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#1500298 - 07/06/2019 11:03 Sferics - 'Listen' to lightning
spud Offline
Weather Freak

Registered: 26/09/2002
Posts: 390
Loc: Brisbane
This may interest someone.

Lightning produces a radio signal as well as light.

A sferic (sometimes also spelled "spheric") is an electromagnetic impulse that occurs as a result of natural atmospheric lightning discharges.

Sferics propagate from their lightning source for enormous distances in the right conditions (best at night due to the changes in the radio reflectivity of the ionosphere after sunset.

By night you can ‘listen’ to lightning easily over a thousand kilometres away depending on radio clarity with the myriad amounts of interference caused by TV’s, LED lights, monitors etc etc etc...

This will give an idea of what you are listening for https://www.youtube.com/watch?v=9c5ZLX7x8D8

From SE QLD I easily receive lightning at night from anywhere in the Tasman Sea associated with autumn/winter lows plus through SE Asia, PNG etc.

By day it is less but still can be easily heard several hundred kilometres away.

You only need an AM band radio (tune to the bottom of the band ie 522 kilohertz khz (preferred) or 531 etc.

Better still, an old multiband radio with a Low Wave Band ie 30-300 kHz (radio band below AM) is best with mid range frequencies good.

This http://en.blitzortung.org/live_lightning_maps.php?map=20 is handy. Only shows ground strikes mostly but is near real-time to see what you are hearing.

If interference is ridiculous I use a directional loop antenna on an old radio connected to the external antenna and ground terminals to ‘null’ out some interference sources such as the pole hung internet cables.

Failing that you can tune to the bottom of AM in your car and get away from interference..

Hope this helps add a different meteorological interest and offset a smidge of storm deficit syndrome for someone.

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#1500309 - 07/06/2019 14:46 Re: Sferics - 'Listen' to lightning [Re: spud]
ozthunder Offline
Weatherzone Addict

Registered: 23/09/2001
Posts: 3346
Loc: Mt Warrigal, NSW, Australia
Every Aussie storm chaser tunes to AM522. The USA ones have loads of data instead.
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#1500311 - 07/06/2019 16:04 Re: Sferics - 'Listen' to lightning [Re: spud]
retired weather man Offline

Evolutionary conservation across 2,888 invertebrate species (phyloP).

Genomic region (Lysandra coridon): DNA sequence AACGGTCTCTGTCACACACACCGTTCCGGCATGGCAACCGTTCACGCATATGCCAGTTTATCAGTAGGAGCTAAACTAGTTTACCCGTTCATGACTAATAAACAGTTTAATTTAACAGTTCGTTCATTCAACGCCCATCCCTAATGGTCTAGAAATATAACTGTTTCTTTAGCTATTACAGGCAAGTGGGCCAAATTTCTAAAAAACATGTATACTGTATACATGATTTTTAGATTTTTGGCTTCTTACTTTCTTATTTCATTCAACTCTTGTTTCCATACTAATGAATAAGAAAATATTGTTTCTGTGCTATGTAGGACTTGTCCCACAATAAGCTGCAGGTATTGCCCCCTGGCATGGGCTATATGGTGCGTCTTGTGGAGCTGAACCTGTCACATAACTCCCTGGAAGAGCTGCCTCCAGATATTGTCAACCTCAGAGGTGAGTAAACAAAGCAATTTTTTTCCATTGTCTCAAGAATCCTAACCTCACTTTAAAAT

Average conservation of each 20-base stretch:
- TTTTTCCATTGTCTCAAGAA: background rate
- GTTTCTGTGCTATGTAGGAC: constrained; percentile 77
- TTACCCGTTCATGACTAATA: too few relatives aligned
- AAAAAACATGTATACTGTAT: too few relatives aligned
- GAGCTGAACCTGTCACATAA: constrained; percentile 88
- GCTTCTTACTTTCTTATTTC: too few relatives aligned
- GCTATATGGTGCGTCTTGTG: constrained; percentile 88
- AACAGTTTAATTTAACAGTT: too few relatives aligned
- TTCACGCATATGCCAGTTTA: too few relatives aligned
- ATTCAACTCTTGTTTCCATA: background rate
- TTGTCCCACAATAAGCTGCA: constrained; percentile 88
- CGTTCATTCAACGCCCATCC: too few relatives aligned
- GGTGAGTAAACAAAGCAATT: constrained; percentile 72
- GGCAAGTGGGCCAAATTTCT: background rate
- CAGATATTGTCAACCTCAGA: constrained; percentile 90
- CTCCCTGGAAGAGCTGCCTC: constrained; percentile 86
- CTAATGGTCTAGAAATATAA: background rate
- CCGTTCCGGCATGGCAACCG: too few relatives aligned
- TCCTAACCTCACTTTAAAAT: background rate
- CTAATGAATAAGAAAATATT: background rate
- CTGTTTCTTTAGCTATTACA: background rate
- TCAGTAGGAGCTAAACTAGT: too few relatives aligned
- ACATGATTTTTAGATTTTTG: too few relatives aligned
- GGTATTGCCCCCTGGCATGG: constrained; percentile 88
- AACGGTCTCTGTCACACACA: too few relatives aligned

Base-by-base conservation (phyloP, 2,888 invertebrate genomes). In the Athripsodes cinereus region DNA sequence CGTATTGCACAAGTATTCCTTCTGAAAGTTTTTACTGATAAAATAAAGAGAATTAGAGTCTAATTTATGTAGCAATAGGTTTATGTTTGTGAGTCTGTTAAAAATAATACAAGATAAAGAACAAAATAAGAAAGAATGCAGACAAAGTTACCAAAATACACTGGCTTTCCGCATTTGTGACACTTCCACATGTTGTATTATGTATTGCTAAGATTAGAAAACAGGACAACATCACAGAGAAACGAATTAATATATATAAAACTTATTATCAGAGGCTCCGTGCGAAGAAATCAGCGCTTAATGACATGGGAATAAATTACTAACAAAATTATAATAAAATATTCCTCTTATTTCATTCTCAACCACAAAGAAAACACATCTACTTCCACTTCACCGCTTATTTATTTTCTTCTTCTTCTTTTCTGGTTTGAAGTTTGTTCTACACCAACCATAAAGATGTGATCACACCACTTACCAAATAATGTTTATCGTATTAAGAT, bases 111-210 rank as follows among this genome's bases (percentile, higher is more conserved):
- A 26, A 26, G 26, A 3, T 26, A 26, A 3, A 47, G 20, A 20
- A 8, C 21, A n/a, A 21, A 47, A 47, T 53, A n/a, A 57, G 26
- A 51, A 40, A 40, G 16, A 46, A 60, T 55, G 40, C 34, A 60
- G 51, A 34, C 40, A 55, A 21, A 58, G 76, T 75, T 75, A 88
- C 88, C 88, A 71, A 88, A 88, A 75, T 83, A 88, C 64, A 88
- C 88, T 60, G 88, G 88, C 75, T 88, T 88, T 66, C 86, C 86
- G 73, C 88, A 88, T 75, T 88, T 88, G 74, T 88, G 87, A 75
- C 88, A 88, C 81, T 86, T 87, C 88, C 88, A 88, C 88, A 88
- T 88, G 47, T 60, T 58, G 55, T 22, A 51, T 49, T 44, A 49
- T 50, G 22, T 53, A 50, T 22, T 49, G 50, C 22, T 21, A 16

Meteorological Motor Mouth

Registered: 01/07/2007
Posts: 5161
Loc: Wynnum
SFERICS was the name for the lightning detection system BoM used up to about 1980. There were 2 systems...the northern one consisted of Cloncurry, Townsville, Charleville, Brisbane.

The southern system was Port Hedland, Perth, Laverton ( Vic ), plus I think Alice Springs.

I only worked on the northern one.

The system operated thus.... Each station had two ground based aerials aligned North/South and East/West. The receiver was indoors tuned to a Long Wave frequency. A CRT showed the direction of the flash on a 360 deg inscribed screen. Distant flashes were long and narrow, closer flashes were fatter, overhead flashes were circular around the centre of the screen.

The old Brisbane Airport office was the control centre for the northern system. The 4 offices were all hooked up by a PMG phone link on long distance call rates for 3 minutes, between 4 and 6 times daily depending on the season.

At the control office the operator ( also connected to the other 4 offices by headset ) stood before a large cork board map of Australia and surrounding oceans. Each of the 4 stations had its own wire and pin ( different colours for each station ). When a flash occurred the Brisbane radar officer would call " NOW ", and each station in turn would call the direction of the flash seen on its CRT. Brisbane might say 340, then Charleville 040, Cloncurry 160, Townsville 220 ( very rough figures ). The control officer at the map pin board would use each station's pin and wire and pinpoint the flash. My rough example given would be in the Emerald area.

After 3 minutes the control officer would allocate lat/long to each flash and send the results out in a code by teleprinter for other stations to plot.

These were the early ways of detecting TC development in the Coral Sea before satellites and TS in the remote area outside the rudimentary radar coverage of those days.

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#1500314 - 07/06/2019 17:36 Re: Sferics - 'Listen' to lightning [Re: spud]
spud Offline
Weather Freak

Registered: 26/09/2002
Posts: 390
Loc: Brisbane
RWM I believe an old sferic unit is in the Caloundra Air Museum

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#1500315 - 07/06/2019 17:39 Re: Sferics - 'Listen' to lightning [Re: spud]
Knot Offline
Weatherzone Addict

Registered: 01/05/2014
Posts: 2842
Nice post RWM.
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#1500334 - 08/06/2019 08:41 Re: Sferics - 'Listen' to lightning [Re: spud]
retired weather man Offline
Meteorological Motor Mouth

Registered: 01/07/2007
Posts: 5161
Loc: Wynnum
I might add the aerial arrays were inside large low to ground wooden structures and were 5 star accommodation for the local snakes as we found out each time maintenance was needed.

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#1500348 - 08/06/2019 11:37 Re: Sferics - 'Listen' to lightning [Re: spud]
Foehn Correspondent Offline
Weather Freak

Registered: 01/11/2001
Posts: 675
Loc: Bardon 4065
Very interesting post RWM.
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